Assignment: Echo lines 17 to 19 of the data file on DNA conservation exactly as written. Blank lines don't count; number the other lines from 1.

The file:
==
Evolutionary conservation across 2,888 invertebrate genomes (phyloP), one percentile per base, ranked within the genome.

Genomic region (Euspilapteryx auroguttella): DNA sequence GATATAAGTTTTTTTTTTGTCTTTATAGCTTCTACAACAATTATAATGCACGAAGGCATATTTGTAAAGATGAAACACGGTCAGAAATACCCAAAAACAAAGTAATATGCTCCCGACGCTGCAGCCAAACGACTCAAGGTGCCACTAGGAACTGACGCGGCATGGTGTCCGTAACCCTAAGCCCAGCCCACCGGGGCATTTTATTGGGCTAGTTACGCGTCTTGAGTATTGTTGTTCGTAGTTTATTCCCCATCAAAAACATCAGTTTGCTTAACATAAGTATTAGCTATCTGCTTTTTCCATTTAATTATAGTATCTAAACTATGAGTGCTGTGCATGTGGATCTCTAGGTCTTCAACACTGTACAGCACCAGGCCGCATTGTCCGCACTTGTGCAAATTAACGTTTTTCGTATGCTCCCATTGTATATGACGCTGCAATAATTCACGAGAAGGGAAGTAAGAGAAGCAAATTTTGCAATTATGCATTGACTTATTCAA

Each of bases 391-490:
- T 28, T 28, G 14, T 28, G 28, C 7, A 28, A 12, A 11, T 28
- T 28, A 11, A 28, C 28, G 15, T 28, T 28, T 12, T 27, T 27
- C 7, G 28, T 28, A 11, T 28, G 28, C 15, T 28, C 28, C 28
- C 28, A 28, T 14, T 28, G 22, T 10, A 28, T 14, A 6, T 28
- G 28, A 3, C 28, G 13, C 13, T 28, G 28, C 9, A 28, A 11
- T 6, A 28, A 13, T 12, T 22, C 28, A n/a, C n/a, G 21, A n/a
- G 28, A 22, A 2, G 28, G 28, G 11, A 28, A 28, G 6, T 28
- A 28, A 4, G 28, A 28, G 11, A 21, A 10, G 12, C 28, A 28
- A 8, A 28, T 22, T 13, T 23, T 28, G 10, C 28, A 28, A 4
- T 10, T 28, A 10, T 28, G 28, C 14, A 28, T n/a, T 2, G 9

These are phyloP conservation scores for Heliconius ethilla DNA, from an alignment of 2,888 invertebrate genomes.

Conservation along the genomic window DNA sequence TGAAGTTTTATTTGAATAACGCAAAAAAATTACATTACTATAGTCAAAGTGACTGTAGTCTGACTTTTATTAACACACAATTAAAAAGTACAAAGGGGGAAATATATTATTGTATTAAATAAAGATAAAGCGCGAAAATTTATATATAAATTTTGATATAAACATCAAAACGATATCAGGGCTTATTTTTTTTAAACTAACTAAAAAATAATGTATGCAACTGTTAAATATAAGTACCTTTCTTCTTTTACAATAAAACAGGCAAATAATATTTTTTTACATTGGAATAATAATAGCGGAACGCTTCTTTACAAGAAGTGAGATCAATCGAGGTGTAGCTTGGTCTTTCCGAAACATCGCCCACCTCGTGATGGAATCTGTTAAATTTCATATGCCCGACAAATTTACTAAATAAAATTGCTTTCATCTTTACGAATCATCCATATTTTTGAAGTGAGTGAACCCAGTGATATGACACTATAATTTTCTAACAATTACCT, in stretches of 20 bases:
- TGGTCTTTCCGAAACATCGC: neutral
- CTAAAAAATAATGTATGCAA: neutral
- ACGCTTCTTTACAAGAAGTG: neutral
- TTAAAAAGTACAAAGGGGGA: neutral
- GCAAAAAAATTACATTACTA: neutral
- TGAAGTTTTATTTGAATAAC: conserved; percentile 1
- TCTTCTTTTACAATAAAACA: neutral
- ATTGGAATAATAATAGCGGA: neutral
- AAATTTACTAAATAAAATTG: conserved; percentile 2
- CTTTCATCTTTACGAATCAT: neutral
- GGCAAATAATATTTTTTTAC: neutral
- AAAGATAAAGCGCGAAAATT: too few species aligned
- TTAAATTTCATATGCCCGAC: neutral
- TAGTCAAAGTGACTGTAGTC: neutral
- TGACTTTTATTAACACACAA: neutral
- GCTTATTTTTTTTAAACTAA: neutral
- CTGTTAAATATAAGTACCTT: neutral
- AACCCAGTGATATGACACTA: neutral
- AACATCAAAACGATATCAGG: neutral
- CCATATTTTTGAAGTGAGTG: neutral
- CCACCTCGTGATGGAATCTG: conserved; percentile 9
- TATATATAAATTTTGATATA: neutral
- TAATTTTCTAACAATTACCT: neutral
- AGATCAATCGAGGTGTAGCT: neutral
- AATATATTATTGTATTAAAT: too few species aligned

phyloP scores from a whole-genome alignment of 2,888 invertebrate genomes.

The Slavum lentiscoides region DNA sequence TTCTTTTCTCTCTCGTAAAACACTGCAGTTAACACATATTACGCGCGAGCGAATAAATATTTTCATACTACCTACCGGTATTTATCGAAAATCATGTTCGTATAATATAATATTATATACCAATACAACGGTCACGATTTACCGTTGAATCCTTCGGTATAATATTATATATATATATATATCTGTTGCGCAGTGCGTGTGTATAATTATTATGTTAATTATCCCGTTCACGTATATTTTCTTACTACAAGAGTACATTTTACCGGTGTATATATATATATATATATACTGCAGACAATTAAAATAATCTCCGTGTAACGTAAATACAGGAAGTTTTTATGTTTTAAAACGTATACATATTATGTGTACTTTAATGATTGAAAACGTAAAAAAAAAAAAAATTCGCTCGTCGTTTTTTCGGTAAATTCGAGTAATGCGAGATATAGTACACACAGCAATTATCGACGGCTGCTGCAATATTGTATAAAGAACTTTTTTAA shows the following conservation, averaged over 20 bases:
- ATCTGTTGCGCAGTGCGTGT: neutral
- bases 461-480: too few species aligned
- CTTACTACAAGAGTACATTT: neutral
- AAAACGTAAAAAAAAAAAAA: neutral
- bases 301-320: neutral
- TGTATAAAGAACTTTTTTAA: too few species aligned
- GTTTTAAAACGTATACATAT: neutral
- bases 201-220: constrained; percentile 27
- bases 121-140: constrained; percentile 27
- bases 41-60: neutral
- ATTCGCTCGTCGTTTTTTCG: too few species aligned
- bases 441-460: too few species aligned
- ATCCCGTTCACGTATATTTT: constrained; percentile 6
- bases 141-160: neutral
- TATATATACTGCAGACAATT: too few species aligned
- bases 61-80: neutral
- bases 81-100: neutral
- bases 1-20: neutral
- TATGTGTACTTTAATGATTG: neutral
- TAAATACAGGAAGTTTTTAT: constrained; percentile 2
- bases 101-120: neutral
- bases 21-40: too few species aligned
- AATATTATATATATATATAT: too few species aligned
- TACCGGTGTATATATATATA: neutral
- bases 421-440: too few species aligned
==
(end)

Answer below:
- CTAAAAAATAATGTATGCAA: neutral
- ACGCTTCTTTACAAGAAGTG: neutral
- TTAAAAAGTACAAAGGGGGA: neutral